We also do not have a number for the frequency of payment on the sheet; the value is currently a text value like “Quarterly” or “Annual”.

To convert these values back to numbers, use the SWITCH() function.

With the SWITCH(), the “Annual” text value is converted to a 1, “Quarterly” to 4 and “Bi-weekly” to 26. \

The final number, 12, represents the default. If the value “Monthly” is used, this will show 12; but it will also show 12 if the value is blank.

Once we know the frequency of payment within a year, the array can be made, consisting of:

• Rows: Years * Payment Frequency
• Columns: 6

Finally, we add a LAMBDA() formula with the row and column arguments; these will be used in the final formula.

### Renaming values using LET() based on payment frequency

While this step is not required, it will make the final formula much more readable and will save a lot of retyping in the final formula.

The first variable in our LET() is the payment frequency – we need to redo this SWITCH() formula since now we are using it for our loan formula. The variable in this case will be named freq.

We use the frequency variable to define 2 more variables:
periods: This is the number of periods on the loan, defined by frequency * years.
periodrate: This variable is the interest rate which applies to the period; since the interest rate was defined as an annual rate, it needs to be divided by payment frequency to determine the appropriate interest rate for an individual period.

principal: This variable just renames the PV variable to make the formula easier to read.

#### Adding Financial Variables to the LET() function

For the next 2 variables, a financial function is being calculated in order to improve readability. However; it is important to call out the row variable within this function.

Since the row variable is used, it means that instead of specifying the period in the PPMT() function, it will instead use the current row within the array (not the row on the spreadsheet!).

This row variable corresponds with the active period – so the value returned by this formula will change with every period!

There are 2 formulas that will be named using the LET() formula, as the calculation is used multiple times within the final schedule:

prinpay: The principal payment applied in the period. It uses the periodic interest rate and number of periods as defined earlier in the LET function.

cumpay: The cumulative payments made to the loan at the selected period.

Now that all of our variables are defined, we can move on to the final formula!

### Adding Financial Functions to the Array

We are now at the final function – and since the MAKEARRAY() and LET() functions have done most of the hard work, it’s just a CHOOSE() function that is used to actually make the schedule.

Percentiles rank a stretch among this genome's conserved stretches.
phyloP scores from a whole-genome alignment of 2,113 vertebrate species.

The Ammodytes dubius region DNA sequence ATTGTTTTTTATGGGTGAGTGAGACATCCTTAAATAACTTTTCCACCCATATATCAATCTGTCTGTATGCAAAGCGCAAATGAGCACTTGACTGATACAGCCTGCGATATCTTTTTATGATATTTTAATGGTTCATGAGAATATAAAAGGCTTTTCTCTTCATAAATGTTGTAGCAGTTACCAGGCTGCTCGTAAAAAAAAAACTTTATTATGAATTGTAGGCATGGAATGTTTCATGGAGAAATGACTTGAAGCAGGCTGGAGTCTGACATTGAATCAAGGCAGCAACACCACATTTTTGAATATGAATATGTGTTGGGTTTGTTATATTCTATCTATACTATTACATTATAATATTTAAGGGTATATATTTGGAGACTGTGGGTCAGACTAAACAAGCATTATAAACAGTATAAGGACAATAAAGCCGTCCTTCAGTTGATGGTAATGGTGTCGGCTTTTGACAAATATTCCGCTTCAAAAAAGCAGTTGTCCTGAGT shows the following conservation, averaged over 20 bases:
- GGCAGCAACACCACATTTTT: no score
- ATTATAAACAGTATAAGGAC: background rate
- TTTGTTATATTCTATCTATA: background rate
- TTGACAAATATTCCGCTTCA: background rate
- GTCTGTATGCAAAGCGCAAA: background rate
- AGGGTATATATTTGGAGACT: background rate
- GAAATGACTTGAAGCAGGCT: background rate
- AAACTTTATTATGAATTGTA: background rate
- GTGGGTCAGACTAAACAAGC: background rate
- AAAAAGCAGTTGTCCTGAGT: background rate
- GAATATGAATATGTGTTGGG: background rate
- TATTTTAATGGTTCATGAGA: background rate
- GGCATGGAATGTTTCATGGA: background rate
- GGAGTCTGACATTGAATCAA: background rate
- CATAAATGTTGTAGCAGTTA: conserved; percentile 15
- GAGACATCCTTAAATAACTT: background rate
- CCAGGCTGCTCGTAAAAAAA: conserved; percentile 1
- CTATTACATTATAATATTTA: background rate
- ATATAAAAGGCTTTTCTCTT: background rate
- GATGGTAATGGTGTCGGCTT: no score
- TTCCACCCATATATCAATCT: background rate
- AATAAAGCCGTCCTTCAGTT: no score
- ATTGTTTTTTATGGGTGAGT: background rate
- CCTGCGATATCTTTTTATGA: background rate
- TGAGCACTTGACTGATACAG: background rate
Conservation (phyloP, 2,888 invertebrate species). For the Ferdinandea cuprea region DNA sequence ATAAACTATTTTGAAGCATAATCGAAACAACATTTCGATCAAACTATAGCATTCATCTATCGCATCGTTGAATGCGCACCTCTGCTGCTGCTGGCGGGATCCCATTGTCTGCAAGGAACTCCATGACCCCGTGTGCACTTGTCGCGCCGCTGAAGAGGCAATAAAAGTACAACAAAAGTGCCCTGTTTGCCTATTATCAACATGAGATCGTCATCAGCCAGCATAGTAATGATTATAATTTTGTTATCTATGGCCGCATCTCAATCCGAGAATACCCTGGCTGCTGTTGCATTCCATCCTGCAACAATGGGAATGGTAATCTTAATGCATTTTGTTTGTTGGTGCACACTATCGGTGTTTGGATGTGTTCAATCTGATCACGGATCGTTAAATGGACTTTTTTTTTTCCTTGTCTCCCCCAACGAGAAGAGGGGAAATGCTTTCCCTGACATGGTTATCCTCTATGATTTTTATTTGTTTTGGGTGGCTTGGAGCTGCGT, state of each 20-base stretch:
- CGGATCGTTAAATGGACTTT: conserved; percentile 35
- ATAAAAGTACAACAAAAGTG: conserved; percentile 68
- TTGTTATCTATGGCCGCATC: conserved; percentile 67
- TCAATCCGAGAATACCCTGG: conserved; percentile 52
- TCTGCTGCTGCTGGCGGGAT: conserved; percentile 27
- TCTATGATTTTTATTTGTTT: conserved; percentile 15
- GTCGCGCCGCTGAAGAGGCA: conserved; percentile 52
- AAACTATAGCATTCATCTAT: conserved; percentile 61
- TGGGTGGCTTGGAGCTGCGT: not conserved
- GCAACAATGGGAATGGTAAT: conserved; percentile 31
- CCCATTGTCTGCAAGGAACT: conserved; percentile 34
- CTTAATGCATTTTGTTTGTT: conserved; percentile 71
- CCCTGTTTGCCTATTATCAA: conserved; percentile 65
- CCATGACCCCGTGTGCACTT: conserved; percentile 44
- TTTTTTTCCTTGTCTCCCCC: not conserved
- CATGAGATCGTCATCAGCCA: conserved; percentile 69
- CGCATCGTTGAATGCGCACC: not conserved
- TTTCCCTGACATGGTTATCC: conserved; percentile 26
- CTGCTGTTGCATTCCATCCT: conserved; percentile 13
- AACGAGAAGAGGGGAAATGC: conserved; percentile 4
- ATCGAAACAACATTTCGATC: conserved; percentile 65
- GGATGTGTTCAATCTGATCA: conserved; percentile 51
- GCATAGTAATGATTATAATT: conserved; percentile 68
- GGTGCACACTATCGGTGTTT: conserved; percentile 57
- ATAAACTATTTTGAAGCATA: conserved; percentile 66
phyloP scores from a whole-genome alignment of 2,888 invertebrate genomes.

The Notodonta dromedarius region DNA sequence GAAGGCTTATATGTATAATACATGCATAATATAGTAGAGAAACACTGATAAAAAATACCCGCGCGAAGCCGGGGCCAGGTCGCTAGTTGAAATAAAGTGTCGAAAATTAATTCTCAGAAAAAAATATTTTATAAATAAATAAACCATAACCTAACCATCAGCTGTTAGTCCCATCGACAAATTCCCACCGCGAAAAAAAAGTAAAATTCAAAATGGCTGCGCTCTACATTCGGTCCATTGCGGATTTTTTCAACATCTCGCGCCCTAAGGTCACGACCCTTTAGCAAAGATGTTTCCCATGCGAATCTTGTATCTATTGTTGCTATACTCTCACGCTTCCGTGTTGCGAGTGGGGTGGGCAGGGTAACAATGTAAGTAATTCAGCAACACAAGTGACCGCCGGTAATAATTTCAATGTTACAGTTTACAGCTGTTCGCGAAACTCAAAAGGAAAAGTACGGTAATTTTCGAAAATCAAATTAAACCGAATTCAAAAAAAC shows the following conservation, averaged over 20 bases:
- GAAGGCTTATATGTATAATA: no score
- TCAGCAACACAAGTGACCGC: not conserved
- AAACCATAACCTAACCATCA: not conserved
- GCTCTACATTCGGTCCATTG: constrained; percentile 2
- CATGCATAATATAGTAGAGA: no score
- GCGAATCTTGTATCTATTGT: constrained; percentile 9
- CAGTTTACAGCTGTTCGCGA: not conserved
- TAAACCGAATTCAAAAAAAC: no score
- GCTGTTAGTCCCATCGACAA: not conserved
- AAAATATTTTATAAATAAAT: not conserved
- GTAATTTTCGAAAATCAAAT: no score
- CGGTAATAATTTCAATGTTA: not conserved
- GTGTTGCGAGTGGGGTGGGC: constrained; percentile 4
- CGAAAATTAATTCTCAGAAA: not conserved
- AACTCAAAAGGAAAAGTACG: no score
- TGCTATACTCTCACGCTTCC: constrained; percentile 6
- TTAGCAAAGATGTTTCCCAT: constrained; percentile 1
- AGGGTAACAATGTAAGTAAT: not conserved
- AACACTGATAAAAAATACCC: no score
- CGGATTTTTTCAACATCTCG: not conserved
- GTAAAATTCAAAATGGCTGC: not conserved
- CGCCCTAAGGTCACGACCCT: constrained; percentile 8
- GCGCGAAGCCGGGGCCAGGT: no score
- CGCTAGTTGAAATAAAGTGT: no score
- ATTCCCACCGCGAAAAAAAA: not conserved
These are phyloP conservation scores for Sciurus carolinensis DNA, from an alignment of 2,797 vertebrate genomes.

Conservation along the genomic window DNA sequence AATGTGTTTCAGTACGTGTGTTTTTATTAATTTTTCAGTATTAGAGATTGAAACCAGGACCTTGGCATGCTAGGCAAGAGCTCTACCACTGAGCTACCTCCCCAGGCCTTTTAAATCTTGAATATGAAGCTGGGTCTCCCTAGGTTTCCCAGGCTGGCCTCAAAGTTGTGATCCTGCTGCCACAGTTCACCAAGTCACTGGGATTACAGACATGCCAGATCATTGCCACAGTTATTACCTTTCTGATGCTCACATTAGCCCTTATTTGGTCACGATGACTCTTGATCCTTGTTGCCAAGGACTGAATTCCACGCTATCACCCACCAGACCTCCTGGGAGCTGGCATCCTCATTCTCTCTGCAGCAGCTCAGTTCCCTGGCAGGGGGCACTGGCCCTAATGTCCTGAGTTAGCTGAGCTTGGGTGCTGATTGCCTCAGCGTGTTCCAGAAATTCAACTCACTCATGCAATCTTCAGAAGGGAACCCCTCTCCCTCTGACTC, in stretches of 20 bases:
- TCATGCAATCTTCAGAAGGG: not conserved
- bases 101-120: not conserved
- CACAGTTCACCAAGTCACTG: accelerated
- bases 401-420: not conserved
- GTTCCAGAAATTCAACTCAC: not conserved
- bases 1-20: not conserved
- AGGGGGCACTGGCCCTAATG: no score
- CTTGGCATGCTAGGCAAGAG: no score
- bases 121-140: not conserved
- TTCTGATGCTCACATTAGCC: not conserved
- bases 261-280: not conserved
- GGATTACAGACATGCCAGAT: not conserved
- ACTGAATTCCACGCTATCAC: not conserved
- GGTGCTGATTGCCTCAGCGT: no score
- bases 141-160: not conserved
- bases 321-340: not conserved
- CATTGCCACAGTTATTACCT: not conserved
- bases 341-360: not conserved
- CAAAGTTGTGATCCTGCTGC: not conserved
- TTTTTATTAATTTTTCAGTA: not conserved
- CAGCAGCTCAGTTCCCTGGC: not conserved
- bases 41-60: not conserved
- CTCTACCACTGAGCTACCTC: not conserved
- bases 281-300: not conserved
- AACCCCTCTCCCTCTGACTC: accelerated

The CHOOSE() function will pick a different formula for the schedule based on each column in the formula. As a result, each column will have different results.

For the first column, which corresponds to the period, it can simply take the row within the array using the row variable.

Opening Balance – The opening balance can be defined as the original principal plus the cumulative amount paid at the end of the period (which is a negative number), then add back the principal that will be paid during the period.

Payment – This uses the payment function, based on the periodic rate, number of periods and principal.

Principal Payment – We already defined that in the LET() function, so all we need to do is subtract the principal payment in the period.

Interest Payment – The IPMT formula uses the same syntax as the PPMT() formula defined in the LET() function, but since it is only used once, it can be defined in the body of the final array formula.

Closing Balance – The opening balance can be defined as the original principal plus the cumulative amount paid at the end of the period (which is a negative number).

And we’re done! The formula is complete. All there is left to do is to sync the formula to the spreadsheet.

## Syncing Names and Conclusion

The final step, after your LAMBDA() formula is complete, is to synchronize the LAMBDA() function to the spreadsheet. This is done using the sync button in the Advanced Formula Environment.

If you managed to complete the formula – congratulations! This is a very complex example of the functionality of the LAMBDA() function, and uses multiple concepts including:

• Optional parameters in a LAMBDA() function
• LET() functions to define new variables
• The MAKEARRAY() helper function
• Financial functions
• CHOOSE() and SWITCH() to reshape our variables and arrays

I look forward to seeing what incredible new functions will be built in the months and years to come with LAMBDA()!